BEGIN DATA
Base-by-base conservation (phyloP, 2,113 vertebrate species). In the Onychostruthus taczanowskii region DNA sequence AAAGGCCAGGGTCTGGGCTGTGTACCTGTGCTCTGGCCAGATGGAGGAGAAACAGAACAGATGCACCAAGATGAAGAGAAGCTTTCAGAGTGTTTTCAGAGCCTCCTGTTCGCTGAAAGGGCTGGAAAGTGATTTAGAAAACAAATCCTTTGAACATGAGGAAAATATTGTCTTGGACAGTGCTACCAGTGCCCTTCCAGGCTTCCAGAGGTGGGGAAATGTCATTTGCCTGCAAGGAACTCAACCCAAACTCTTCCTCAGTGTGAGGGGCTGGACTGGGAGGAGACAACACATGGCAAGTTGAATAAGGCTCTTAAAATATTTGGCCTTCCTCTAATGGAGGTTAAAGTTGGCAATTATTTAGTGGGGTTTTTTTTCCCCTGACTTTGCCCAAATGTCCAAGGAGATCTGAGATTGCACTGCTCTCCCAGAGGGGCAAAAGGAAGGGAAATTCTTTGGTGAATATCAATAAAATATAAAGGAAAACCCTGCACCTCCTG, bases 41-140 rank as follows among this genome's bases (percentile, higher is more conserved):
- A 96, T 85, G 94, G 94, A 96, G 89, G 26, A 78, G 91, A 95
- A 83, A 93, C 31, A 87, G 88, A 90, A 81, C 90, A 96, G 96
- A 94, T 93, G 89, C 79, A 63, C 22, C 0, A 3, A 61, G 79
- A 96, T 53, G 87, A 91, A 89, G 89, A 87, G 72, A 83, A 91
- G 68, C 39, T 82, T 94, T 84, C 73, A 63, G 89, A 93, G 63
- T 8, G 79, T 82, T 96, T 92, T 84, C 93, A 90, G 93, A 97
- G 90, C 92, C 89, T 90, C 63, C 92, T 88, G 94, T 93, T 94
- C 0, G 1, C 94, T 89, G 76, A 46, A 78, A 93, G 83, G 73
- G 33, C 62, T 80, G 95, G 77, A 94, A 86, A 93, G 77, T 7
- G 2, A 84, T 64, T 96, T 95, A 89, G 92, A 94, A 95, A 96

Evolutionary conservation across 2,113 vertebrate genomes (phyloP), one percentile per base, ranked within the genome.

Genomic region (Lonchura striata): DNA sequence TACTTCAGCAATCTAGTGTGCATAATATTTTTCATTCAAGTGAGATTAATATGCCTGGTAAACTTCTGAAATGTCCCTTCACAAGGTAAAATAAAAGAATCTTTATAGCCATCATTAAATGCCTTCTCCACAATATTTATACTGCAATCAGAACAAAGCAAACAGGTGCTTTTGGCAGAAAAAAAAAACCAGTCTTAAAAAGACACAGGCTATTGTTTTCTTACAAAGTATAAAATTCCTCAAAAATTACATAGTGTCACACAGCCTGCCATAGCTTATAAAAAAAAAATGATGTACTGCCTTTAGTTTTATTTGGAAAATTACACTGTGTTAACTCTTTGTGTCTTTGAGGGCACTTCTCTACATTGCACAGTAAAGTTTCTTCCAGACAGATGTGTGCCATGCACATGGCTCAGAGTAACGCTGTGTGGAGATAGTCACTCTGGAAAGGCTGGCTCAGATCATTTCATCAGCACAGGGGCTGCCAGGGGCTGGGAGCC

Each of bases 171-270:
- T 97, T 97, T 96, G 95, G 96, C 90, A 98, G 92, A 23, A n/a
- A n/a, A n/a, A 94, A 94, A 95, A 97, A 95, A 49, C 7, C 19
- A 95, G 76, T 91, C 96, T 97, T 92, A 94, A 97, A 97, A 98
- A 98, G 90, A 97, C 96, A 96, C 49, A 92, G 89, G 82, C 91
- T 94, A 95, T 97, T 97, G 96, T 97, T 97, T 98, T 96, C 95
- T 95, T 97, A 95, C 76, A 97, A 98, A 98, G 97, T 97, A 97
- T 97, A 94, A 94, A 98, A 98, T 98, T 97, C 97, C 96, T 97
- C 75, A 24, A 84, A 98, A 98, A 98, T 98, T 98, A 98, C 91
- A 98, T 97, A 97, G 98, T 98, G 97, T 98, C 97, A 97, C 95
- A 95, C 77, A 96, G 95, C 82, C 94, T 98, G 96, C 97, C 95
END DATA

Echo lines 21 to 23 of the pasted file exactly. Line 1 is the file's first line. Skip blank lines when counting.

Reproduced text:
- T 97, A 94, A 94, A 98, A 98, T 98, T 97, C 97, C 96, T 97
- C 75, A 24, A 84, A 98, A 98, A 98, T 98, T 98, A 98, C 91
- A 98, T 97, A 97, G 98, T 98, G 97, T 98, C 97, A 97, C 95